Ships in Aberdeen harbour. Some analysts are forecasting 10, 000 job losses in the North Sea oil industry. Photograph: Murdo MacLeod
While the North Sea oil industry was toasting tax breaks from the government on Wednesday, offshore workers in Aberdeen found little to cheer.
Down at Aitchie’s free house, a favourite stop near the harbour for oil workers returning from offshore work, neither a pint nor the prospect of financial assistance from the government was soothing the anxiety. One group of workers, back from two weeks at sea, said that from September they would have to work an extra week for the same pay – three weeks on the rig and two weeks off, compared to the current two-two pattern.
“There are no ifs and no buts, ” said Paul. “I have just signed up with a union in case I need legal representation.” His co-worker, who declined to give his name, said morale had never been so bad, with cuts affecting every aspect of life on the rig as oil operators strive to save money in the face of a slumping oil price. “They are even taking out Sky. Now it is Freeview.”
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Rig workers are being asked to work more hours for the same pay across the industry, according to Jake Molloy, regional organiser at the RMT union, representing 5, 500 North Sea workers.
While George Osborne boasted that Britain was “walking tall again”, Molloy was meeting industry executives, who told him to expect more pay cuts and redundancies. He said the chancellor’s tax breaks would do nothing to alleviate “slash and burn”. “Mr Osborne put a bundle of cash in big oil shareholders’ pockets … it’s a pretty disappointing day for the guys at the sharp end.”
Tumbling oil prices have been bad news for Aberdeen, home to the highest concentration of millionaires in the country. The riches under the stormy North Sea have fuelled soaring demand for the city’s picturesque granite townhouses and gleaming new flats, while booming commercial activity has helped make Aberdeen the traffic-jam capital of Scotland.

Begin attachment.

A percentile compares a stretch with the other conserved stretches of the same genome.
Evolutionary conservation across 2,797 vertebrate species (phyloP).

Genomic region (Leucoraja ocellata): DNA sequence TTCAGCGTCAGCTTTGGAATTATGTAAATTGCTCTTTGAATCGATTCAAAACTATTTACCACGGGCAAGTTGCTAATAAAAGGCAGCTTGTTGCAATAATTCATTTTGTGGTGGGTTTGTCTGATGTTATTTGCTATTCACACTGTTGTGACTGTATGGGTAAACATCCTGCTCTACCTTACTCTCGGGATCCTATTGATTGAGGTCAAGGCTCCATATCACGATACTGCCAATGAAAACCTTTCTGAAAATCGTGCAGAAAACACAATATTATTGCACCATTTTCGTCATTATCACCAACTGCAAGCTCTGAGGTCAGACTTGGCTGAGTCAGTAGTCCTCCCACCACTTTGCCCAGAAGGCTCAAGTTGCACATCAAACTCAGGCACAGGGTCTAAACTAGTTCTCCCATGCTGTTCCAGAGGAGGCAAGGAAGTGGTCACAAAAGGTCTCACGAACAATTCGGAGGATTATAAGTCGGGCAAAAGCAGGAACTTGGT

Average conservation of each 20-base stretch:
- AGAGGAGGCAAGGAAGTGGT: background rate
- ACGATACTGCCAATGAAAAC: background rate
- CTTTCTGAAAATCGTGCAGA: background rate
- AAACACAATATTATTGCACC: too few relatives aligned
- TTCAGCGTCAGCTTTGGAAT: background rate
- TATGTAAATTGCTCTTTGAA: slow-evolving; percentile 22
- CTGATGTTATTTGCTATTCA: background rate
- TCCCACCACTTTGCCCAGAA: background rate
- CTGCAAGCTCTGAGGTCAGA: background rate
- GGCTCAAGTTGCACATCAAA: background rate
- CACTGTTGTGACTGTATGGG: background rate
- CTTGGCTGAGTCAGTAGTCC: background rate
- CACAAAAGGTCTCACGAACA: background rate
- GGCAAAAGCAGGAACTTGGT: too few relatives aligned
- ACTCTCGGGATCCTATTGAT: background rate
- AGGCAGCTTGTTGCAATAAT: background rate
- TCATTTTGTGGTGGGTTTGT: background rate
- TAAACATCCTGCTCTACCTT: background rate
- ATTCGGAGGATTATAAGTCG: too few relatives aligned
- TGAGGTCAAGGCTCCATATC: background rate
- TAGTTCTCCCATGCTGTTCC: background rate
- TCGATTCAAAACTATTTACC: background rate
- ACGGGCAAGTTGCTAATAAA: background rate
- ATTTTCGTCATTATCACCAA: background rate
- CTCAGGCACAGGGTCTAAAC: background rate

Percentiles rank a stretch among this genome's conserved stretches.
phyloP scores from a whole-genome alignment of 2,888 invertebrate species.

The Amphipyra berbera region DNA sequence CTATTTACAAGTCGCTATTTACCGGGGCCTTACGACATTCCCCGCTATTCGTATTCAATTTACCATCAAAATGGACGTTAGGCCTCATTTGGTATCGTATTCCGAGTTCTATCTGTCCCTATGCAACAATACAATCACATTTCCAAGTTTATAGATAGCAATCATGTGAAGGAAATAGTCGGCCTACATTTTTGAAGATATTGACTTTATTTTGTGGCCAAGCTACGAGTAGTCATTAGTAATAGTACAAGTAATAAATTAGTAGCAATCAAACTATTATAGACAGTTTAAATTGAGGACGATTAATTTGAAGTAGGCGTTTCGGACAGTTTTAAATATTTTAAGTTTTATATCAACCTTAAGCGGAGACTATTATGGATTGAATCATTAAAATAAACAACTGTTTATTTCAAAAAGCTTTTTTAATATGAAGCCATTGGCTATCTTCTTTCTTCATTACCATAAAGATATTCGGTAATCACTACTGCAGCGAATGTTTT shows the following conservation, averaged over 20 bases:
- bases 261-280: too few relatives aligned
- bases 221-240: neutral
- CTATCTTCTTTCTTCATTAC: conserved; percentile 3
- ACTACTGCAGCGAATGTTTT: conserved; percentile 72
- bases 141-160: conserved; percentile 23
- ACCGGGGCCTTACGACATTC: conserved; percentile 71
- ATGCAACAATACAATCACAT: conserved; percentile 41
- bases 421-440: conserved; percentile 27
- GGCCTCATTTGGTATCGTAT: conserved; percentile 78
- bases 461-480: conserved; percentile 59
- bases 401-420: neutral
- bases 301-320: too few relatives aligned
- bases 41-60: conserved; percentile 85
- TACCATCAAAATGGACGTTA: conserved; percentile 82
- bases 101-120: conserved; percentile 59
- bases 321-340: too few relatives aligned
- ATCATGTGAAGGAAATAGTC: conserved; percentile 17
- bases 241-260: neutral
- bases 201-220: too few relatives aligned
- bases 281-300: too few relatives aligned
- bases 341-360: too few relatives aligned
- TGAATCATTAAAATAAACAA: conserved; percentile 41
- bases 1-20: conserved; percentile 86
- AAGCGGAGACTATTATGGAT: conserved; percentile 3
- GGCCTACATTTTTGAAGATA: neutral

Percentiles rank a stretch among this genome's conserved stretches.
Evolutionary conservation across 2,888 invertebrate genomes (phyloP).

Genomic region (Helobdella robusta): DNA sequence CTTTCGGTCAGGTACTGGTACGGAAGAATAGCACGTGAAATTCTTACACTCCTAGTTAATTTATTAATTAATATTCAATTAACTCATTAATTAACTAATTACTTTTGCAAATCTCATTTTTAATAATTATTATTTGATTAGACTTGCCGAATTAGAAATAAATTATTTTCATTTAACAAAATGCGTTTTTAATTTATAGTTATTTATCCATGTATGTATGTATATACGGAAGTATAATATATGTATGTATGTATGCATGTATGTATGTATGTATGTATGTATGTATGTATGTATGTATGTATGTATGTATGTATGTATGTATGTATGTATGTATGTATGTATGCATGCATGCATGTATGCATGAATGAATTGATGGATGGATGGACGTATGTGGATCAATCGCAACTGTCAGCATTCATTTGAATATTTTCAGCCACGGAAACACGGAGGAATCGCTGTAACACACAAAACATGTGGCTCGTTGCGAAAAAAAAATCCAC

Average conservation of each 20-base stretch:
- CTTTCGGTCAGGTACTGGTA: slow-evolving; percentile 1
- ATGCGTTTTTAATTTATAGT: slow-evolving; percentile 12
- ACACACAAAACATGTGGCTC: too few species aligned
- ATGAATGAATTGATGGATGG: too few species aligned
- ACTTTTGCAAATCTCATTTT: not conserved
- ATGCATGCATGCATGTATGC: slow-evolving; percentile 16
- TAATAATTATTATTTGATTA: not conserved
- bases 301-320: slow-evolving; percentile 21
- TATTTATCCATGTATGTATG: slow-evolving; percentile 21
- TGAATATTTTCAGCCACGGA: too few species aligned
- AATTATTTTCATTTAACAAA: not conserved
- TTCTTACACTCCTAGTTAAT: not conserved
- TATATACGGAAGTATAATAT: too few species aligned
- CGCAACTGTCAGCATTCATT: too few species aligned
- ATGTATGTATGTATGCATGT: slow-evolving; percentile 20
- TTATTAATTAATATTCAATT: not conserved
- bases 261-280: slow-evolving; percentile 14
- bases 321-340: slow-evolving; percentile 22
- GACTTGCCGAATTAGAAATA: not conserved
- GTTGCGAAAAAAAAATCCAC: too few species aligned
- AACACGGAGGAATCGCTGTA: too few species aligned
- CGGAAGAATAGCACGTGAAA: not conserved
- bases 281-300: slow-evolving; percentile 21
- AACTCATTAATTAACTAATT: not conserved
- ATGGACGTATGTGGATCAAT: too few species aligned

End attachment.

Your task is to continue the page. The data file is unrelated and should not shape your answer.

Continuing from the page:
But the North Sea’s problems began long before the latest oil-price rout. Ageing wells mean production has been in decline for 15 years, while the industry is drilling fewer new wells than at any time since the dawn of North Sea oil in the 1960s.
Sir Ian Wood, the billionaire founder of oil services company Wood Group, said the budget proposals represented “daylight at the end of the tunnel”.
Wood, who completed a review of the UK’s remaining and gas reserves for the government last year, estimates around 15bn barrels of oil could be recovered from the North Sea in the next four decades as a result of Wednesday’s budget changes.
“It is not a question of whether the industry deserves it or not: it is purely in the selfish interest of UK plc, ” he told the Guardian. But he forecast that up to 10, 000 jobs could still be lost in the next 18 months. The UK offshore oil and gas industry currently employs around 375, 000 people, but a report by consultancy EY last year estimated that nearly 10% of those jobs could be lost over the next five years.
Stewart Mitchell, chief executive of Sparrows, a firm providing offshore services such as crane engineering and laying cables, said the government had listened to the industry. While he did not rule out job cuts, he said: “It certainly makes things a lot easier not to take those drastic decisions right now.”
Shell, a major player in the North Sea, said: “Without rapid change, the viability of the basin is under threat.”
Despite warnings from environmental groups that a boost in North Sea oil production would hit climate change targets, Wood insisted that new oil wells were the best option for “UK plc”. “I believe the UK economy and the UK energy requirements means it essential that we maximise economic recovery from oil and gas reserves.”
But he said the inevitable long-term decline in oil output means that Aberdeen “needs to do a lot in the next 10 to 15 years to plan for a city without oil”.
Back at Aitchie’s, oil worker George Baxter, 65, said he wouldn’t choose a career in oil if he was starting out now. “Say I was a young 20-year-old, I’d be thinking of an alternative in the energy sector. I think it has got to be windfarms, things like that, or fracking.”